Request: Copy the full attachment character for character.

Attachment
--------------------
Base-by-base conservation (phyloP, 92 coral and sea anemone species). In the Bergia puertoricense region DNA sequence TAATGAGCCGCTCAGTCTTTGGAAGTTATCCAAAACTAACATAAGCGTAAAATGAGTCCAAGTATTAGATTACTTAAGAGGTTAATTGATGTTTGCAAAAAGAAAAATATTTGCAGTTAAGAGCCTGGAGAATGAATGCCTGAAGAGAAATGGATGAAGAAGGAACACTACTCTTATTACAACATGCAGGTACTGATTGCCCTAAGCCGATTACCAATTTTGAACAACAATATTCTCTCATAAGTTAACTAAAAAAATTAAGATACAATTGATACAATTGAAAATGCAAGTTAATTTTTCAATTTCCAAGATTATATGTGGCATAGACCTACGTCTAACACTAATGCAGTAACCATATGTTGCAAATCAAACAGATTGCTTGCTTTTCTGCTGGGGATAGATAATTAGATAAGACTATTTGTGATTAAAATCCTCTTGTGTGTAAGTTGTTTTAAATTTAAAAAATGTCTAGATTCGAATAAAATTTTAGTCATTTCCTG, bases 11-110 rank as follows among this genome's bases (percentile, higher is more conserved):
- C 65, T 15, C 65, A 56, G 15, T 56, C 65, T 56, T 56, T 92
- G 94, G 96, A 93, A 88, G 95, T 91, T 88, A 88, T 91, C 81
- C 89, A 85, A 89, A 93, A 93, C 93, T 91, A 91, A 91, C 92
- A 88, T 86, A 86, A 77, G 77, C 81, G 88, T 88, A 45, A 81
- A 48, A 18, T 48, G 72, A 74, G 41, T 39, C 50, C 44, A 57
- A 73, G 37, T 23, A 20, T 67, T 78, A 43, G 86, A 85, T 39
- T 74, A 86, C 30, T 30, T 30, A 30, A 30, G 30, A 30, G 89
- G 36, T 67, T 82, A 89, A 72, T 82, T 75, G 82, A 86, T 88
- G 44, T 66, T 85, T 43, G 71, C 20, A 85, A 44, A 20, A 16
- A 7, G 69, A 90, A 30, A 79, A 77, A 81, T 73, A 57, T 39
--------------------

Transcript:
Base-by-base conservation (phyloP, 92 coral and sea anemone species). In the Bergia puertoricense region DNA sequence TAATGAGCCGCTCAGTCTTTGGAAGTTATCCAAAACTAACATAAGCGTAAAATGAGTCCAAGTATTAGATTACTTAAGAGGTTAATTGATGTTTGCAAAAAGAAAAATATTTGCAGTTAAGAGCCTGGAGAATGAATGCCTGAAGAGAAATGGATGAAGAAGGAACACTACTCTTATTACAACATGCAGGTACTGATTGCCCTAAGCCGATTACCAATTTTGAACAACAATATTCTCTCATAAGTTAACTAAAAAAATTAAGATACAATTGATACAATTGAAAATGCAAGTTAATTTTTCAATTTCCAAGATTATATGTGGCATAGACCTACGTCTAACACTAATGCAGTAACCATATGTTGCAAATCAAACAGATTGCTTGCTTTTCTGCTGGGGATAGATAATTAGATAAGACTATTTGTGATTAAAATCCTCTTGTGTGTAAGTTGTTTTAAATTTAAAAAATGTCTAGATTCGAATAAAATTTTAGTCATTTCCTG, bases 11-110 rank as follows among this genome's bases (percentile, higher is more conserved):
- C 65, T 15, C 65, A 56, G 15, T 56, C 65, T 56, T 56, T 92
- G 94, G 96, A 93, A 88, G 95, T 91, T 88, A 88, T 91, C 81
- C 89, A 85, A 89, A 93, A 93, C 93, T 91, A 91, A 91, C 92
- A 88, T 86, A 86, A 77, G 77, C 81, G 88, T 88, A 45, A 81
- A 48, A 18, T 48, G 72, A 74, G 41, T 39, C 50, C 44, A 57
- A 73, G 37, T 23, A 20, T 67, T 78, A 43, G 86, A 85, T 39
- T 74, A 86, C 30, T 30, T 30, A 30, A 30, G 30, A 30, G 89
- G 36, T 67, T 82, A 89, A 72, T 82, T 75, G 82, A 86, T 88
- G 44, T 66, T 85, T 43, G 71, C 20, A 85, A 44, A 20, A 16
- A 7, G 69, A 90, A 30, A 79, A 77, A 81, T 73, A 57, T 39